IT is quite tough to describe Pixar without any superlatives. They simply didn't give us the chance in the 25 years that they have been around, having produced some of the most ingenious films (because 'animated movies' here is really quite an understatement) ever created.
Also, there aren't many trilogies that have managed to keep up their success throughout the series. Lord of the Rings managed to, but even Godfather and Indiana Jones couldn't (considering the third and the fourth film of the series) and lets not count the Harry Potter or Twilight series, they are not movies, merely franchises. Many others have stumbled along the way. No matter how much we want to blame the producers for commercialising our favourite series, it has to be acknowledged that continuing the success of the previous movies is a very difficult and complicated job. Expectations pile up as soon as the first movie becomes a commercial or critical success, the stars sometimes become unwilling to continue, there's always a pressure to be as good as the previous ones and there is the possibility of enraging those fans who have taken the series far too seriously and are enraged when the director tweaks a few things here and there; basically there's just too much at stake and the directors cannot do it. So, it is quite surprising when they succeed, really.
To put epilogue to such a successful Pixar trilogy, where the first two have been outstanding, is a job that not many directors can accomplish. Director Lee Unkrich took up the job to give a send-off to the Toy Story series. His job was to hold up the legacy as well as bid farewell to the series the fans have, by now, watched tens of times. It would have to be a movie that said goodbye; and this would have to be a grand goodbye.
The story in the third movie begins like this: The young Andy to whom Buzz and Woody belonged to is now all grown up and ready to go to college, parting with his childhood. Some of the toys in his massive collection had been given to charity, some had withered with age. Those who remained were living in a constant fear of being abandoned. Andy wants to put them in the attic and take Woody with him for old time's sake and somehow all the toys end up in a day-care centre (controlled prison style) run by the sadistic Lotso bear.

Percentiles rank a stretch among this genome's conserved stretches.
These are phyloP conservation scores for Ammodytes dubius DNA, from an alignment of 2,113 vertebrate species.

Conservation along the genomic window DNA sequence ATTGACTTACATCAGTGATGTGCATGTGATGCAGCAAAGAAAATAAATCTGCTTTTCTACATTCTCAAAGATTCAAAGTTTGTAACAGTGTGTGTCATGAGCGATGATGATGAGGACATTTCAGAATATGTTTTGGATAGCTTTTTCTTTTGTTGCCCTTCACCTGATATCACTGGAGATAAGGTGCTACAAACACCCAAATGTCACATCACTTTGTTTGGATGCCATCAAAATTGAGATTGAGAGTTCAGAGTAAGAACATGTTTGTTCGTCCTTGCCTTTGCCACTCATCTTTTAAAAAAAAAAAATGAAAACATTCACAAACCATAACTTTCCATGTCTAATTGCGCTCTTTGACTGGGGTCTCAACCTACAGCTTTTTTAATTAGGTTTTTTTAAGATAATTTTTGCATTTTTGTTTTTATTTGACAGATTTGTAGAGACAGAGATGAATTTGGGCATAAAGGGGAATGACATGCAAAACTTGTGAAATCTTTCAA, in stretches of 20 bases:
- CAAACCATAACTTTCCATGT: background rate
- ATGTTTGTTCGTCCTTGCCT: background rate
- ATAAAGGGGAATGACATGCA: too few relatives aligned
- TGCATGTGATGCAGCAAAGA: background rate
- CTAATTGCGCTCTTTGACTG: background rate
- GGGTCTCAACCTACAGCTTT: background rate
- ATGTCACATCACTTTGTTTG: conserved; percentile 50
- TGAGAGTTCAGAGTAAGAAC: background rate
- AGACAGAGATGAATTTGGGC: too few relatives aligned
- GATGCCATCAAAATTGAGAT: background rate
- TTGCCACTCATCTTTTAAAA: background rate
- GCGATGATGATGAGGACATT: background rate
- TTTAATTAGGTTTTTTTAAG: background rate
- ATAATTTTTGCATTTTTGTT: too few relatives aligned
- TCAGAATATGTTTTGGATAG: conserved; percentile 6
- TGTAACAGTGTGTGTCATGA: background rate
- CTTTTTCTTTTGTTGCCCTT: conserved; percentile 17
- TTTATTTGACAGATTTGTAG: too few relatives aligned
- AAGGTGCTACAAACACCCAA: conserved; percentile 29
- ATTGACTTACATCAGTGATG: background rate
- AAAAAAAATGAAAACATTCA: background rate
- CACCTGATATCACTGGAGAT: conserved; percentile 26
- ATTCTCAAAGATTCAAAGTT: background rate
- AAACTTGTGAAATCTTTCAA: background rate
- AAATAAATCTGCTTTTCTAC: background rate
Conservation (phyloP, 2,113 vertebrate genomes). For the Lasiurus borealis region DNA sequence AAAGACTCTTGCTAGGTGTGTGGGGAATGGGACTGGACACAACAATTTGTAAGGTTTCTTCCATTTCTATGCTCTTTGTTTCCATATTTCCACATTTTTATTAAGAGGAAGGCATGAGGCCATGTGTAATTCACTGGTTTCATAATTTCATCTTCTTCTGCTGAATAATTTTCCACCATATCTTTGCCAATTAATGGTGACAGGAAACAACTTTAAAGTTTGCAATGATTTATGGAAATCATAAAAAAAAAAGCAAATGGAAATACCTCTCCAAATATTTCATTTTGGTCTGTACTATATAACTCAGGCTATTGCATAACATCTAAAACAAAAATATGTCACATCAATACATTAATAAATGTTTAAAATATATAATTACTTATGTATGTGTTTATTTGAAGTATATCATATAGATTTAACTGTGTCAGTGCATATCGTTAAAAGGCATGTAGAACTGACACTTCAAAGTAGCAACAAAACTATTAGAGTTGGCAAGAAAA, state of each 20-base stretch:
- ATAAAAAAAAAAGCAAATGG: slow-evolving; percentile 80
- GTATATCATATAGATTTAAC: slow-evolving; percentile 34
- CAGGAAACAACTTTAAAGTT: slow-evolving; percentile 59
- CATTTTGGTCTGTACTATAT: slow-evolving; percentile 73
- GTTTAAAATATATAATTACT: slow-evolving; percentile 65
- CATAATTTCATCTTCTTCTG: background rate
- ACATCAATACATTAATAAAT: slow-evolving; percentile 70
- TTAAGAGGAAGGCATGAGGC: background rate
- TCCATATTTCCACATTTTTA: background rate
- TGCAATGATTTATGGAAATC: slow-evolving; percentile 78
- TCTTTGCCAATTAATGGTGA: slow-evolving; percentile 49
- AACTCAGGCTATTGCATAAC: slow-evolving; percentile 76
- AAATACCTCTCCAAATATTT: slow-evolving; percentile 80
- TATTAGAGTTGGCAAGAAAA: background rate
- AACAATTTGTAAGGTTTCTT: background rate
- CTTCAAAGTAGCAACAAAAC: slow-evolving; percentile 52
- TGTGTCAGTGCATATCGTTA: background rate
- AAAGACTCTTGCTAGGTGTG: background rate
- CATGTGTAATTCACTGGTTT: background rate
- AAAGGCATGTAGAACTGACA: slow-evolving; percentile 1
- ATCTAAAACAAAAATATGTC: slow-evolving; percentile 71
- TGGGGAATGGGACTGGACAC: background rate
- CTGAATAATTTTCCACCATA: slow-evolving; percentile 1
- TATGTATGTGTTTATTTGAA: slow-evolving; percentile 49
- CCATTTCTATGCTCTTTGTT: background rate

I should not elaborate more here, but there's also a fun Ken and Barbie couple. The story holds up pretty nicely till the end. And then again, why shouldn't it? It's Toy Story!
Thankfully though, that is not all. The top notch cast consisting of Tom Hanks, Tim Allen and Joan Cusack played their role nicely and made Woody, Buzz and Jessie even more realistic. Attention to detail has been true Pixar style. There's a lot going on, but everything always comes together perfectly. Another great thing about the movie is its magnificent soundtrack. Randy Newman's 'You've got a friend in me' is a great addition to any soundtrack and the scene with the song with it was one of the best moments of the movie.
Superb directing, voice acting, magical soundtrack and brilliant animation have made this movie so lively that it is certainly among Pixar's bests (they have UP, WALL-E and Ratatoullie under their belt. It's not easy to decide).
Two tips for the movie:
#1 DO NOT watch this movie in bad print. It does not do the movie justice.
#2 Keep lots of tissues at hand. Your younger cousins/siblings might stare at you for crying like a baby during a 'cartoon', but they are still young. They won't understand. If you think I'm joking, talk to me after you have watched the movie (while thanking god for letting you live in a time when they make movies like this).
We all know Pixar is unique in its own ways. But even they couldn't have made this any better.
HUH? Yes, you read that right. A playlist for Ramadan. 'Cause when you're fasting the entire day, there's nothing like music to keep your mind off your stomach. But then again, the Billboard Top 10 isn't exactly the best thing to be listening to during the holy month. So here's the alternative this Ramadan, and perhaps, even beyond that-
Native Deen- A three-member musical group from the US, Native Deen is arguably one of the most popular Muslim hip-hop acts among the youth. Using catchy beats and clear lyrics to spread the word of Islam, they reach a wide audience, sometimes even performing to sold-out crowds. Their songs touch on a variety of issues, ranging from Islamic identity to how small deeds can make a difference in our lives.
Songs to listen to - Ramadan is Here, Not Afraid to Stand Alone, Small Deeds, Intentions and M-U-S-L-I-M.
Sami Yusuf- Having studied at the prestigious Royal School of Music in London, this British-Muslim singer chooses to spread the peace with his songs. His wonderful melodies make him a popular feature on the London music scene among Muslims and non-Muslims alike. “Allahu”, his uplifting devotional piece, is the perfect song to have playing at your house as you welcome guests this Eid.
Songs to Listen to- Allahu, Who is the Loved One, Healing